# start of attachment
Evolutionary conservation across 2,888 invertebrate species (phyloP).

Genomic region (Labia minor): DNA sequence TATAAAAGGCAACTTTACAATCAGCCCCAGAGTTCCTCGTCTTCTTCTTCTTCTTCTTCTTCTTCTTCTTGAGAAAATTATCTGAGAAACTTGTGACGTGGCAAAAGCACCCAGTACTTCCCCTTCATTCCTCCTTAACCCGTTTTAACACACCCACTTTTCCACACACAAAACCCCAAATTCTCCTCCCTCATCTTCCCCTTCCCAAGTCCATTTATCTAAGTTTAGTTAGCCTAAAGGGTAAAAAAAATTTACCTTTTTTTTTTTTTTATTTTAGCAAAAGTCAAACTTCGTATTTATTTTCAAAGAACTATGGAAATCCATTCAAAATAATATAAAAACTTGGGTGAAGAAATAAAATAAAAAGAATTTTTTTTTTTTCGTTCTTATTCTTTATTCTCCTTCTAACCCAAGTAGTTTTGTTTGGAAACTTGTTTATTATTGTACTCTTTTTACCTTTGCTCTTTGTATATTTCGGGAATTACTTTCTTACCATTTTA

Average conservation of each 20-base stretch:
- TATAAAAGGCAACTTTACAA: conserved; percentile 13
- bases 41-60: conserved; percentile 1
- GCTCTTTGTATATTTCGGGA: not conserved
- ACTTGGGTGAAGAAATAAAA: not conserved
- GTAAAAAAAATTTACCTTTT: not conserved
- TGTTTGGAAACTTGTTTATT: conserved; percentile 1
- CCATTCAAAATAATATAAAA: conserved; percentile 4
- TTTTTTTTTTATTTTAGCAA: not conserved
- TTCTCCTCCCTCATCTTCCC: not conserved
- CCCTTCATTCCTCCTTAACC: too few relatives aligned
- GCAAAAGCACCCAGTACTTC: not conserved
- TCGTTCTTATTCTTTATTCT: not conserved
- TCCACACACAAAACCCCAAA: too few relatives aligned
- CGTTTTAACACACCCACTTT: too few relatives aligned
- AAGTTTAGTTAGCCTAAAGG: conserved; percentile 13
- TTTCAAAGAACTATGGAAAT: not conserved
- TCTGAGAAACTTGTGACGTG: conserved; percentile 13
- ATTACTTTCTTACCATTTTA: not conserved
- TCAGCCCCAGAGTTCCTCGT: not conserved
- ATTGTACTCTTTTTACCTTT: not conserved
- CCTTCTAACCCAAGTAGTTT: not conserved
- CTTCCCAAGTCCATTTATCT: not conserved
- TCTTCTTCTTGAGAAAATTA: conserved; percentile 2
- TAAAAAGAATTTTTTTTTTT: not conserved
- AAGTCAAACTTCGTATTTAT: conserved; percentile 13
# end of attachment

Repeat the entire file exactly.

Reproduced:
Evolutionary conservation across 2,888 invertebrate species (phyloP).

Genomic region (Labia minor): DNA sequence TATAAAAGGCAACTTTACAATCAGCCCCAGAGTTCCTCGTCTTCTTCTTCTTCTTCTTCTTCTTCTTCTTGAGAAAATTATCTGAGAAACTTGTGACGTGGCAAAAGCACCCAGTACTTCCCCTTCATTCCTCCTTAACCCGTTTTAACACACCCACTTTTCCACACACAAAACCCCAAATTCTCCTCCCTCATCTTCCCCTTCCCAAGTCCATTTATCTAAGTTTAGTTAGCCTAAAGGGTAAAAAAAATTTACCTTTTTTTTTTTTTTATTTTAGCAAAAGTCAAACTTCGTATTTATTTTCAAAGAACTATGGAAATCCATTCAAAATAATATAAAAACTTGGGTGAAGAAATAAAATAAAAAGAATTTTTTTTTTTTCGTTCTTATTCTTTATTCTCCTTCTAACCCAAGTAGTTTTGTTTGGAAACTTGTTTATTATTGTACTCTTTTTACCTTTGCTCTTTGTATATTTCGGGAATTACTTTCTTACCATTTTA

Average conservation of each 20-base stretch:
- TATAAAAGGCAACTTTACAA: conserved; percentile 13
- bases 41-60: conserved; percentile 1
- GCTCTTTGTATATTTCGGGA: not conserved
- ACTTGGGTGAAGAAATAAAA: not conserved
- GTAAAAAAAATTTACCTTTT: not conserved
- TGTTTGGAAACTTGTTTATT: conserved; percentile 1
- CCATTCAAAATAATATAAAA: conserved; percentile 4
- TTTTTTTTTTATTTTAGCAA: not conserved
- TTCTCCTCCCTCATCTTCCC: not conserved
- CCCTTCATTCCTCCTTAACC: too few relatives aligned
- GCAAAAGCACCCAGTACTTC: not conserved
- TCGTTCTTATTCTTTATTCT: not conserved
- TCCACACACAAAACCCCAAA: too few relatives aligned
- CGTTTTAACACACCCACTTT: too few relatives aligned
- AAGTTTAGTTAGCCTAAAGG: conserved; percentile 13
- TTTCAAAGAACTATGGAAAT: not conserved
- TCTGAGAAACTTGTGACGTG: conserved; percentile 13
- ATTACTTTCTTACCATTTTA: not conserved
- TCAGCCCCAGAGTTCCTCGT: not conserved
- ATTGTACTCTTTTTACCTTT: not conserved
- CCTTCTAACCCAAGTAGTTT: not conserved
- CTTCCCAAGTCCATTTATCT: not conserved
- TCTTCTTCTTGAGAAAATTA: conserved; percentile 2
- TAAAAAGAATTTTTTTTTTT: not conserved
- AAGTCAAACTTCGTATTTAT: conserved; percentile 13